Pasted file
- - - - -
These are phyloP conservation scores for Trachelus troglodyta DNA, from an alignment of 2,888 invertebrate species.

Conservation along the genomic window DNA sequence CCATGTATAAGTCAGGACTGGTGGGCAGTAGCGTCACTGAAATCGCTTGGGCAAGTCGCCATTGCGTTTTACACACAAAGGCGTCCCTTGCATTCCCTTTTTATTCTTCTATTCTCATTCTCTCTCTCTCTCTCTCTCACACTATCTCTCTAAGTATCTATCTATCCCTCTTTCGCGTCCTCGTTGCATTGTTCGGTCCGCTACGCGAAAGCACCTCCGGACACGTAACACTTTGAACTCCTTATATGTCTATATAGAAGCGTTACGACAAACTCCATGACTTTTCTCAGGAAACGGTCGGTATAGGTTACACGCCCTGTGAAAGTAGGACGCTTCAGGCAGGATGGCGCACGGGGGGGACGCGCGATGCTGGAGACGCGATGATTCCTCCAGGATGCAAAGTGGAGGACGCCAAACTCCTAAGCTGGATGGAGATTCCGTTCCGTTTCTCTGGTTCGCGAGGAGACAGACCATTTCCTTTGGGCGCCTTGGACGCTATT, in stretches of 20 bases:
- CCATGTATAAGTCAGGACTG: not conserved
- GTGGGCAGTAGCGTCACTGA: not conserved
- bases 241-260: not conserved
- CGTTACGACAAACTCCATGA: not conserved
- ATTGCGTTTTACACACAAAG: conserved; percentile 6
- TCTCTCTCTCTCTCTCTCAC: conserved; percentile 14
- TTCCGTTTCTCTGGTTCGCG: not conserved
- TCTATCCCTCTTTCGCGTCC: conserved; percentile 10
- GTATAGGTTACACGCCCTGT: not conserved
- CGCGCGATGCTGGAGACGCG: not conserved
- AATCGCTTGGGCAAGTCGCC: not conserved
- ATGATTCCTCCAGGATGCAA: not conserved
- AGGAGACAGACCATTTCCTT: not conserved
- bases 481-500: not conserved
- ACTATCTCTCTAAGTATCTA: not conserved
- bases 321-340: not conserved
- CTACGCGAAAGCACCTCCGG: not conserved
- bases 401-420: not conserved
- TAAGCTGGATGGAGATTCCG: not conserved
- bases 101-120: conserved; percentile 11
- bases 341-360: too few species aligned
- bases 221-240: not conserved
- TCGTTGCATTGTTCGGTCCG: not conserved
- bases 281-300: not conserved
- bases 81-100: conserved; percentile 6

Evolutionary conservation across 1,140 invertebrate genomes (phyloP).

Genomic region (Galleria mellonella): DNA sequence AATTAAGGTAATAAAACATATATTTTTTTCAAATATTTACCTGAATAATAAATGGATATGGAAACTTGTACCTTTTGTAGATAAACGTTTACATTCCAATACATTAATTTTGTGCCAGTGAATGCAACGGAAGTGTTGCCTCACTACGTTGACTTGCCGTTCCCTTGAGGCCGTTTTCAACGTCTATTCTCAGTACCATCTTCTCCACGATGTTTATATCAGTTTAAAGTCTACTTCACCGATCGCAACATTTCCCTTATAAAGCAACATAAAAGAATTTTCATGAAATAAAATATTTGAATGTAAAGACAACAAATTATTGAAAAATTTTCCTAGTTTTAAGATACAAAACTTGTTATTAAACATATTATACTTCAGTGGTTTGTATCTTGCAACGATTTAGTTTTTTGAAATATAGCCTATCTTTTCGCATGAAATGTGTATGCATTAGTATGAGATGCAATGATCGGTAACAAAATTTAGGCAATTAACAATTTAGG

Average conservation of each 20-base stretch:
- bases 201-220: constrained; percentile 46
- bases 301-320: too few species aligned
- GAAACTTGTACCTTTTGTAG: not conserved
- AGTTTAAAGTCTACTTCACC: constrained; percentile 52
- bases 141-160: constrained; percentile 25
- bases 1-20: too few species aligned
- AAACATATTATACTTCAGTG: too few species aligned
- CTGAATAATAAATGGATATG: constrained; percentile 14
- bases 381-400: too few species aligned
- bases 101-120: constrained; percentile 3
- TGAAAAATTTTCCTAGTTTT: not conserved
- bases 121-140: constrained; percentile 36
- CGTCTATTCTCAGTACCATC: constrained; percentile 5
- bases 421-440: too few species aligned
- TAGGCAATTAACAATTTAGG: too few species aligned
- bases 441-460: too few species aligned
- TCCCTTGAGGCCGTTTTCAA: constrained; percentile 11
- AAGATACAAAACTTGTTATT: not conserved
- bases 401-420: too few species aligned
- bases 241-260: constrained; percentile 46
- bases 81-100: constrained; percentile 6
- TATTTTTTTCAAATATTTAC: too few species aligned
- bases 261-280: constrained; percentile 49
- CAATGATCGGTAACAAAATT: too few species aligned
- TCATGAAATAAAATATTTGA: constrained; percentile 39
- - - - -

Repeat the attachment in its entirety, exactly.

These are phyloP conservation scores for Trachelus troglodyta DNA, from an alignment of 2,888 invertebrate species.

Conservation along the genomic window DNA sequence CCATGTATAAGTCAGGACTGGTGGGCAGTAGCGTCACTGAAATCGCTTGGGCAAGTCGCCATTGCGTTTTACACACAAAGGCGTCCCTTGCATTCCCTTTTTATTCTTCTATTCTCATTCTCTCTCTCTCTCTCTCTCACACTATCTCTCTAAGTATCTATCTATCCCTCTTTCGCGTCCTCGTTGCATTGTTCGGTCCGCTACGCGAAAGCACCTCCGGACACGTAACACTTTGAACTCCTTATATGTCTATATAGAAGCGTTACGACAAACTCCATGACTTTTCTCAGGAAACGGTCGGTATAGGTTACACGCCCTGTGAAAGTAGGACGCTTCAGGCAGGATGGCGCACGGGGGGGACGCGCGATGCTGGAGACGCGATGATTCCTCCAGGATGCAAAGTGGAGGACGCCAAACTCCTAAGCTGGATGGAGATTCCGTTCCGTTTCTCTGGTTCGCGAGGAGACAGACCATTTCCTTTGGGCGCCTTGGACGCTATT, in stretches of 20 bases:
- CCATGTATAAGTCAGGACTG: not conserved
- GTGGGCAGTAGCGTCACTGA: not conserved
- bases 241-260: not conserved
- CGTTACGACAAACTCCATGA: not conserved
- ATTGCGTTTTACACACAAAG: conserved; percentile 6
- TCTCTCTCTCTCTCTCTCAC: conserved; percentile 14
- TTCCGTTTCTCTGGTTCGCG: not conserved
- TCTATCCCTCTTTCGCGTCC: conserved; percentile 10
- GTATAGGTTACACGCCCTGT: not conserved
- CGCGCGATGCTGGAGACGCG: not conserved
- AATCGCTTGGGCAAGTCGCC: not conserved
- ATGATTCCTCCAGGATGCAA: not conserved
- AGGAGACAGACCATTTCCTT: not conserved
- bases 481-500: not conserved
- ACTATCTCTCTAAGTATCTA: not conserved
- bases 321-340: not conserved
- CTACGCGAAAGCACCTCCGG: not conserved
- bases 401-420: not conserved
- TAAGCTGGATGGAGATTCCG: not conserved
- bases 101-120: conserved; percentile 11
- bases 341-360: too few species aligned
- bases 221-240: not conserved
- TCGTTGCATTGTTCGGTCCG: not conserved
- bases 281-300: not conserved
- bases 81-100: conserved; percentile 6

Evolutionary conservation across 1,140 invertebrate genomes (phyloP).

Genomic region (Galleria mellonella): DNA sequence AATTAAGGTAATAAAACATATATTTTTTTCAAATATTTACCTGAATAATAAATGGATATGGAAACTTGTACCTTTTGTAGATAAACGTTTACATTCCAATACATTAATTTTGTGCCAGTGAATGCAACGGAAGTGTTGCCTCACTACGTTGACTTGCCGTTCCCTTGAGGCCGTTTTCAACGTCTATTCTCAGTACCATCTTCTCCACGATGTTTATATCAGTTTAAAGTCTACTTCACCGATCGCAACATTTCCCTTATAAAGCAACATAAAAGAATTTTCATGAAATAAAATATTTGAATGTAAAGACAACAAATTATTGAAAAATTTTCCTAGTTTTAAGATACAAAACTTGTTATTAAACATATTATACTTCAGTGGTTTGTATCTTGCAACGATTTAGTTTTTTGAAATATAGCCTATCTTTTCGCATGAAATGTGTATGCATTAGTATGAGATGCAATGATCGGTAACAAAATTTAGGCAATTAACAATTTAGG

Average conservation of each 20-base stretch:
- bases 201-220: constrained; percentile 46
- bases 301-320: too few species aligned
- GAAACTTGTACCTTTTGTAG: not conserved
- AGTTTAAAGTCTACTTCACC: constrained; percentile 52
- bases 141-160: constrained; percentile 25
- bases 1-20: too few species aligned
- AAACATATTATACTTCAGTG: too few species aligned
- CTGAATAATAAATGGATATG: constrained; percentile 14
- bases 381-400: too few species aligned
- bases 101-120: constrained; percentile 3
- TGAAAAATTTTCCTAGTTTT: not conserved
- bases 121-140: constrained; percentile 36
- CGTCTATTCTCAGTACCATC: constrained; percentile 5
- bases 421-440: too few species aligned
- TAGGCAATTAACAATTTAGG: too few species aligned
- bases 441-460: too few species aligned
- TCCCTTGAGGCCGTTTTCAA: constrained; percentile 11
- AAGATACAAAACTTGTTATT: not conserved
- bases 401-420: too few species aligned
- bases 241-260: constrained; percentile 46
- bases 81-100: constrained; percentile 6
- TATTTTTTTCAAATATTTAC: too few species aligned
- bases 261-280: constrained; percentile 49
- CAATGATCGGTAACAAAATT: too few species aligned
- TCATGAAATAAAATATTTGA: constrained; percentile 39